He said research has shown no relationship between an officer’s race and how they treat members of the public.
Ronald Weitzer, a George Washington University professor and sociologist specializing in criminology, wrote in an journal article that socialization has more influence on how officers behave.
“It’s really not the race of the officer that makes a difference, but it’s their occupational identity,” he told Cronkite News. He said all police graduates tend to adopt a uniform identity, and all police must enforce the same laws.
However, another recent study that examined uses of force in seven police departments across the country found that white officers used greater force on black suspects than they did on white suspects.
The study, co-authored by Arizona State University Professor William Terrill, suggests possible bias on the part of white officers. However, it “by no means proves it,” according to the university.
“This is not, in any way, to say that police officers are ‘racist,’ but it is to say that race cannot be dismissed,” Terrill said in an ASU news article.
The study acknowledges that increasing diversity is not an end-all solution: “In all, though, hiring more black officers is not a panacea for the ills plaguing police departments serving minority communities.”
Even when a police department does more closely reflect the community, it does not necessarily ease community tension and reduce racial profiling.
In Baltimore, black officers make up 42 percent of the force, well above the national average. Still, a 2016 report by the U.S. Justice Department found the city had widespread problems resulting in people of color disproportionately being stopped, searched and arrested.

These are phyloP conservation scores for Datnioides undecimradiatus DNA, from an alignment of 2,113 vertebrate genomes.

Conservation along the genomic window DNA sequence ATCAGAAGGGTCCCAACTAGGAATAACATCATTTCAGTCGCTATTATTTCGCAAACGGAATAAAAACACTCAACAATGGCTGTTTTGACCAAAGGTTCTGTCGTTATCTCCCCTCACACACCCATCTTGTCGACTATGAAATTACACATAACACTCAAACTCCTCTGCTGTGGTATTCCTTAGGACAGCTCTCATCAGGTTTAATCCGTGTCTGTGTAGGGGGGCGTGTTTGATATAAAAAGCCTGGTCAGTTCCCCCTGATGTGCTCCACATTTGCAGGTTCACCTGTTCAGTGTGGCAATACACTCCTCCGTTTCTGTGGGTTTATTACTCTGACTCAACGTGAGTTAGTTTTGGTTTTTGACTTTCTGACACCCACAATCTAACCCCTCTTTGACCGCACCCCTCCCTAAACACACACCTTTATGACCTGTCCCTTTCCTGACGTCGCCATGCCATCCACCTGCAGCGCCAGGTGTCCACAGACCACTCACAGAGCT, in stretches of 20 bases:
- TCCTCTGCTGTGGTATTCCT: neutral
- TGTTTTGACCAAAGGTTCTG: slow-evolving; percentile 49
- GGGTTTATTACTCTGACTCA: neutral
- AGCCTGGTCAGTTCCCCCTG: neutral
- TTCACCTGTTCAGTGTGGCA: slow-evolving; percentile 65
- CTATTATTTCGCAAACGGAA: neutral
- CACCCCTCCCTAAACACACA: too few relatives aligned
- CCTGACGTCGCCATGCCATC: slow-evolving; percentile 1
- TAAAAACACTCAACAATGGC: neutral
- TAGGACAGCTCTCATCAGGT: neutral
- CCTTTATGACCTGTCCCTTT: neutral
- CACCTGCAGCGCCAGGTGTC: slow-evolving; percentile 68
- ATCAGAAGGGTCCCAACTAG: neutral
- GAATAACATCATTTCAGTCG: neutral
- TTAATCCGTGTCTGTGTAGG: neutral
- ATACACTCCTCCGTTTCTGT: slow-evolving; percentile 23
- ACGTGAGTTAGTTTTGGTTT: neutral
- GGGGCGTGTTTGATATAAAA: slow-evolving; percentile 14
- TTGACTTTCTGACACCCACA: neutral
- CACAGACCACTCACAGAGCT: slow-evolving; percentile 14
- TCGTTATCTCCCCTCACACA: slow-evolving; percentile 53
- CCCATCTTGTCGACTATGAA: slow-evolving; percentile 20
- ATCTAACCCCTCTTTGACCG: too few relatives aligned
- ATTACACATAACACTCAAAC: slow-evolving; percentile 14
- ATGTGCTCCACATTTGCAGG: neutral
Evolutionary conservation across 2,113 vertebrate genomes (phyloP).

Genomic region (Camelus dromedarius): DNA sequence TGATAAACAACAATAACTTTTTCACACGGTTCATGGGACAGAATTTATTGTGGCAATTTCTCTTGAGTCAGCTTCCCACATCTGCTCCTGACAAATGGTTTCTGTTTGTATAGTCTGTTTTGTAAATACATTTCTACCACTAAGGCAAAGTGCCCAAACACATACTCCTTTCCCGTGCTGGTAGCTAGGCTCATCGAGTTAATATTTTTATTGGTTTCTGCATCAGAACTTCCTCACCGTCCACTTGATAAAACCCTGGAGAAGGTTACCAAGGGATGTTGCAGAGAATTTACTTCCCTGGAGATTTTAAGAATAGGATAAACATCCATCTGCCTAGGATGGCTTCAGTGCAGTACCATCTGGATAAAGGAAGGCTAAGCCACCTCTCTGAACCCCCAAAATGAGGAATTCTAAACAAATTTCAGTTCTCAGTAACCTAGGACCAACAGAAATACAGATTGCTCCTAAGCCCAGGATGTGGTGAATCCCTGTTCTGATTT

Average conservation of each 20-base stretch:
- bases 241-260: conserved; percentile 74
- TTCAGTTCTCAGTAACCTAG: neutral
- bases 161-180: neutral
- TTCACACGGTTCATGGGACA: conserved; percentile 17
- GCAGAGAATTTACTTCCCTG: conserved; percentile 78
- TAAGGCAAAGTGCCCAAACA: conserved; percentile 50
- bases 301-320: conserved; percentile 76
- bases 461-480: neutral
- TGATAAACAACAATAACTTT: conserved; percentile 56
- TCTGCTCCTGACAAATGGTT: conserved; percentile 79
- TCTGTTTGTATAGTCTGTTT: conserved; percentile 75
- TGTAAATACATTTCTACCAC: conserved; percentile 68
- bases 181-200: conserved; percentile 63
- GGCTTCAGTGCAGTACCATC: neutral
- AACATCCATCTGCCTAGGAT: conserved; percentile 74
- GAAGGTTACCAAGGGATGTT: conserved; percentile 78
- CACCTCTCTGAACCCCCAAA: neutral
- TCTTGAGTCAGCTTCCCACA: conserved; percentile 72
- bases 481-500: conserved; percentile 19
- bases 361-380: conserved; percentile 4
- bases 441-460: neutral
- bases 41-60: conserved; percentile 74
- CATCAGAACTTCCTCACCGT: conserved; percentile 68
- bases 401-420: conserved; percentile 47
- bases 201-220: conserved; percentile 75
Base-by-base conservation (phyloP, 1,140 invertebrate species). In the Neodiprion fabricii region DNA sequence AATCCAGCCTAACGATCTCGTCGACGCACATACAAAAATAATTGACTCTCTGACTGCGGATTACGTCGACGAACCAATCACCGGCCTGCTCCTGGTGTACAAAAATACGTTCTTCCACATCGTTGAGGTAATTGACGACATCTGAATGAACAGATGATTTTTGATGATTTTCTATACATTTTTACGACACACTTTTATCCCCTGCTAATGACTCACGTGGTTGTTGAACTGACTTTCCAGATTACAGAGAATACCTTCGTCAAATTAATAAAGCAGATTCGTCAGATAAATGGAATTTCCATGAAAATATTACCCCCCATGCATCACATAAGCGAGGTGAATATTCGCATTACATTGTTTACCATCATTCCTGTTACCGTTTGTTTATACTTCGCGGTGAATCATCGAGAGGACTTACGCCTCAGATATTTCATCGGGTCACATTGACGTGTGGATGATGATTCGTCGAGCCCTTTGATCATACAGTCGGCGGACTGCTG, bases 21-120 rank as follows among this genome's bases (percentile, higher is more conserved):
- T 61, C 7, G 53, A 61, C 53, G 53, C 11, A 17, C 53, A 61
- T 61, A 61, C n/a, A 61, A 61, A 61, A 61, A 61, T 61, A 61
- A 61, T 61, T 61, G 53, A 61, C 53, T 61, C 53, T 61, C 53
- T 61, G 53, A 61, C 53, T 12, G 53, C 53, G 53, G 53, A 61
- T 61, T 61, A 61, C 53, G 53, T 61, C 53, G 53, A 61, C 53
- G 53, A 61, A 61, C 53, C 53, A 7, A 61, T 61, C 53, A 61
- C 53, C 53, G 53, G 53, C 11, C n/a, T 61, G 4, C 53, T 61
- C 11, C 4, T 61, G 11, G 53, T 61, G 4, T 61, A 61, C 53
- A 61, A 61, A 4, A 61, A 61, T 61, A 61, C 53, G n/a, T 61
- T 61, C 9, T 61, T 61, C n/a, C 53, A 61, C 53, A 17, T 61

The city’s black residents comprise 63 percent of the city, but account for 86 percent of all criminal offenses. The report also found that 44 percent of unjust stops were made in two primarily black neighborhoods, which only housed about 11 percent of Baltimore’s population.
Some Arizona residents agree with studies indicating officer race makes little difference and say adding more diversity in law enforcement won’t change much – but for different reasons.
Frankie Tso, a Navajo who lives in Flagstaff, was 17 when he had his first encounter with police. He said a Flagstaff officer stopped him as he walked home from a friend’s house and told him he fit the description of someone who stole a 30-pack of beers from Safeway.
“I was scared because I’ve seen videos of people just getting brutalized for like, little stupid things,” Tso said. “I don’t feel safe around the police. Nobody here feels safe around the police.”
White officers make up nearly 88 percent of the Flagstaff Police Department, according to the department’s latest annual report. But for Tso, it doesn’t matter what the officer looks like: He doesn’t trust police.